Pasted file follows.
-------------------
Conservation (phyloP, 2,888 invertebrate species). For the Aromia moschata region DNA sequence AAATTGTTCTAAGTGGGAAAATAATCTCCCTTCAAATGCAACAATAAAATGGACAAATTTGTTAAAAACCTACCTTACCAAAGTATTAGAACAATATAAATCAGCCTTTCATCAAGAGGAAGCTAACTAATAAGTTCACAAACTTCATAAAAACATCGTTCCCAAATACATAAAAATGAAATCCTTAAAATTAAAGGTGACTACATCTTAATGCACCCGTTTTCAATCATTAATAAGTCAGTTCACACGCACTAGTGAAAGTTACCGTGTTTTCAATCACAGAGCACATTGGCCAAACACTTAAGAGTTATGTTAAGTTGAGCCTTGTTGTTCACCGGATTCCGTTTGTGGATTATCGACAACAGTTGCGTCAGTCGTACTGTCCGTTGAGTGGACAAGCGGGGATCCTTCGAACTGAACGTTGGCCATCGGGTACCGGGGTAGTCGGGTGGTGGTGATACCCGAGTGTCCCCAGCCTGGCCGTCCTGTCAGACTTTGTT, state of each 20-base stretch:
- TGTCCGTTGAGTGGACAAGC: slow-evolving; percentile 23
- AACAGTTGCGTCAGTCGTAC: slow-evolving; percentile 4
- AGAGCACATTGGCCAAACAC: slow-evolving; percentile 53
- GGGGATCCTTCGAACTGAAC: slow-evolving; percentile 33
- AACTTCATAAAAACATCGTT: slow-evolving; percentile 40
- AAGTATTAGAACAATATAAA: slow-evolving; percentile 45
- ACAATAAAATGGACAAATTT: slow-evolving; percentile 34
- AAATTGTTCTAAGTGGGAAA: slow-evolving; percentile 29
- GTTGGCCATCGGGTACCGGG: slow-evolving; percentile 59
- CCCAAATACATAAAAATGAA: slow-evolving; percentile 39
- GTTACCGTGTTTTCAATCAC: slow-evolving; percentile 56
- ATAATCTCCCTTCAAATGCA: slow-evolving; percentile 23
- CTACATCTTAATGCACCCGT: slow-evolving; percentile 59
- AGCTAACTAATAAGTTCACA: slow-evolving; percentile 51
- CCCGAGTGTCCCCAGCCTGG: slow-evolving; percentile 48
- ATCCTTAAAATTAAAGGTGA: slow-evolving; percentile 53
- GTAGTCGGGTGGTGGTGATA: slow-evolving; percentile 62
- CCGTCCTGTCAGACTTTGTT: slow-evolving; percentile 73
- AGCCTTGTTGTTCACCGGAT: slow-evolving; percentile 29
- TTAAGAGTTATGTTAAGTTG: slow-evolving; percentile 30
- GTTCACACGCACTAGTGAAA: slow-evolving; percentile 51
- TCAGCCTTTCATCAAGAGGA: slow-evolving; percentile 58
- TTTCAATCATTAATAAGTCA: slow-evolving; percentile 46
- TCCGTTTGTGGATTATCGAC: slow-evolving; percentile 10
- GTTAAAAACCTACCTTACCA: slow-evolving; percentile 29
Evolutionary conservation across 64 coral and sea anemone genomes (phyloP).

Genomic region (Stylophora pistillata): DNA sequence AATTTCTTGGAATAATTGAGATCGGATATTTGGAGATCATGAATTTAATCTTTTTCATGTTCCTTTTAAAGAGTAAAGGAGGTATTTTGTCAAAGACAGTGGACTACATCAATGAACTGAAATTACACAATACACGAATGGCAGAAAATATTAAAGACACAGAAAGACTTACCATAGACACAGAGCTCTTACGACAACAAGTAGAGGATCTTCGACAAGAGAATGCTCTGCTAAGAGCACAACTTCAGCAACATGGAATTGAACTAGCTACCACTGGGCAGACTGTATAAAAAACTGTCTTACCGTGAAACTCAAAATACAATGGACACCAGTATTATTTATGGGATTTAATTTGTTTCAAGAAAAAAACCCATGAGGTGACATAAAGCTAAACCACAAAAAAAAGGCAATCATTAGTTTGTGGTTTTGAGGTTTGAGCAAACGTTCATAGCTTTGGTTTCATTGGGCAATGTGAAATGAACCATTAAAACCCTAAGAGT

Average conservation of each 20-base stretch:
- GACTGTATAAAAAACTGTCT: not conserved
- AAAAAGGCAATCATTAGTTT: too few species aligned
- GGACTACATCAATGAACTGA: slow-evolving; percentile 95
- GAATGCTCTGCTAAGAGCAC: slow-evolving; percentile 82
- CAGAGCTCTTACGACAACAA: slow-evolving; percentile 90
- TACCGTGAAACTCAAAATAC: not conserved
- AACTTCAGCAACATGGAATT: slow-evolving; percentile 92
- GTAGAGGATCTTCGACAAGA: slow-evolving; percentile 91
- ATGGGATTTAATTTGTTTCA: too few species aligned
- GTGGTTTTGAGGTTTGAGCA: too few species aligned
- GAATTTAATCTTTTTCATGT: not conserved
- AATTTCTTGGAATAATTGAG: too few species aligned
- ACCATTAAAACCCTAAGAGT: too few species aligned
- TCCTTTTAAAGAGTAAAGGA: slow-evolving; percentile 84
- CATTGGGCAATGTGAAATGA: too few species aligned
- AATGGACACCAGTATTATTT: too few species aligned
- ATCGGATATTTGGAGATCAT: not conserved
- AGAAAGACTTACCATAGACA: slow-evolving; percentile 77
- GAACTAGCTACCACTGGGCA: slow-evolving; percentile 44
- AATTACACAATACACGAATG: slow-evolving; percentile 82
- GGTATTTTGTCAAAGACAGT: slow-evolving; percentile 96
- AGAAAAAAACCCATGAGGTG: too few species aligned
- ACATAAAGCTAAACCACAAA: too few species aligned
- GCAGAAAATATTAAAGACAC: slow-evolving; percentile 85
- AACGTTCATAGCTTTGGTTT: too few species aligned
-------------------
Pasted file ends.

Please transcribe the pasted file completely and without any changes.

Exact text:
Conservation (phyloP, 2,888 invertebrate species). For the Aromia moschata region DNA sequence AAATTGTTCTAAGTGGGAAAATAATCTCCCTTCAAATGCAACAATAAAATGGACAAATTTGTTAAAAACCTACCTTACCAAAGTATTAGAACAATATAAATCAGCCTTTCATCAAGAGGAAGCTAACTAATAAGTTCACAAACTTCATAAAAACATCGTTCCCAAATACATAAAAATGAAATCCTTAAAATTAAAGGTGACTACATCTTAATGCACCCGTTTTCAATCATTAATAAGTCAGTTCACACGCACTAGTGAAAGTTACCGTGTTTTCAATCACAGAGCACATTGGCCAAACACTTAAGAGTTATGTTAAGTTGAGCCTTGTTGTTCACCGGATTCCGTTTGTGGATTATCGACAACAGTTGCGTCAGTCGTACTGTCCGTTGAGTGGACAAGCGGGGATCCTTCGAACTGAACGTTGGCCATCGGGTACCGGGGTAGTCGGGTGGTGGTGATACCCGAGTGTCCCCAGCCTGGCCGTCCTGTCAGACTTTGTT, state of each 20-base stretch:
- TGTCCGTTGAGTGGACAAGC: slow-evolving; percentile 23
- AACAGTTGCGTCAGTCGTAC: slow-evolving; percentile 4
- AGAGCACATTGGCCAAACAC: slow-evolving; percentile 53
- GGGGATCCTTCGAACTGAAC: slow-evolving; percentile 33
- AACTTCATAAAAACATCGTT: slow-evolving; percentile 40
- AAGTATTAGAACAATATAAA: slow-evolving; percentile 45
- ACAATAAAATGGACAAATTT: slow-evolving; percentile 34
- AAATTGTTCTAAGTGGGAAA: slow-evolving; percentile 29
- GTTGGCCATCGGGTACCGGG: slow-evolving; percentile 59
- CCCAAATACATAAAAATGAA: slow-evolving; percentile 39
- GTTACCGTGTTTTCAATCAC: slow-evolving; percentile 56
- ATAATCTCCCTTCAAATGCA: slow-evolving; percentile 23
- CTACATCTTAATGCACCCGT: slow-evolving; percentile 59
- AGCTAACTAATAAGTTCACA: slow-evolving; percentile 51
- CCCGAGTGTCCCCAGCCTGG: slow-evolving; percentile 48
- ATCCTTAAAATTAAAGGTGA: slow-evolving; percentile 53
- GTAGTCGGGTGGTGGTGATA: slow-evolving; percentile 62
- CCGTCCTGTCAGACTTTGTT: slow-evolving; percentile 73
- AGCCTTGTTGTTCACCGGAT: slow-evolving; percentile 29
- TTAAGAGTTATGTTAAGTTG: slow-evolving; percentile 30
- GTTCACACGCACTAGTGAAA: slow-evolving; percentile 51
- TCAGCCTTTCATCAAGAGGA: slow-evolving; percentile 58
- TTTCAATCATTAATAAGTCA: slow-evolving; percentile 46
- TCCGTTTGTGGATTATCGAC: slow-evolving; percentile 10
- GTTAAAAACCTACCTTACCA: slow-evolving; percentile 29
Evolutionary conservation across 64 coral and sea anemone genomes (phyloP).

Genomic region (Stylophora pistillata): DNA sequence AATTTCTTGGAATAATTGAGATCGGATATTTGGAGATCATGAATTTAATCTTTTTCATGTTCCTTTTAAAGAGTAAAGGAGGTATTTTGTCAAAGACAGTGGACTACATCAATGAACTGAAATTACACAATACACGAATGGCAGAAAATATTAAAGACACAGAAAGACTTACCATAGACACAGAGCTCTTACGACAACAAGTAGAGGATCTTCGACAAGAGAATGCTCTGCTAAGAGCACAACTTCAGCAACATGGAATTGAACTAGCTACCACTGGGCAGACTGTATAAAAAACTGTCTTACCGTGAAACTCAAAATACAATGGACACCAGTATTATTTATGGGATTTAATTTGTTTCAAGAAAAAAACCCATGAGGTGACATAAAGCTAAACCACAAAAAAAAGGCAATCATTAGTTTGTGGTTTTGAGGTTTGAGCAAACGTTCATAGCTTTGGTTTCATTGGGCAATGTGAAATGAACCATTAAAACCCTAAGAGT

Average conservation of each 20-base stretch:
- GACTGTATAAAAAACTGTCT: not conserved
- AAAAAGGCAATCATTAGTTT: too few species aligned
- GGACTACATCAATGAACTGA: slow-evolving; percentile 95
- GAATGCTCTGCTAAGAGCAC: slow-evolving; percentile 82
- CAGAGCTCTTACGACAACAA: slow-evolving; percentile 90
- TACCGTGAAACTCAAAATAC: not conserved
- AACTTCAGCAACATGGAATT: slow-evolving; percentile 92
- GTAGAGGATCTTCGACAAGA: slow-evolving; percentile 91
- ATGGGATTTAATTTGTTTCA: too few species aligned
- GTGGTTTTGAGGTTTGAGCA: too few species aligned
- GAATTTAATCTTTTTCATGT: not conserved
- AATTTCTTGGAATAATTGAG: too few species aligned
- ACCATTAAAACCCTAAGAGT: too few species aligned
- TCCTTTTAAAGAGTAAAGGA: slow-evolving; percentile 84
- CATTGGGCAATGTGAAATGA: too few species aligned
- AATGGACACCAGTATTATTT: too few species aligned
- ATCGGATATTTGGAGATCAT: not conserved
- AGAAAGACTTACCATAGACA: slow-evolving; percentile 77
- GAACTAGCTACCACTGGGCA: slow-evolving; percentile 44
- AATTACACAATACACGAATG: slow-evolving; percentile 82
- GGTATTTTGTCAAAGACAGT: slow-evolving; percentile 96
- AGAAAAAAACCCATGAGGTG: too few species aligned
- ACATAAAGCTAAACCACAAA: too few species aligned
- GCAGAAAATATTAAAGACAC: slow-evolving; percentile 85
- AACGTTCATAGCTTTGGTTT: too few species aligned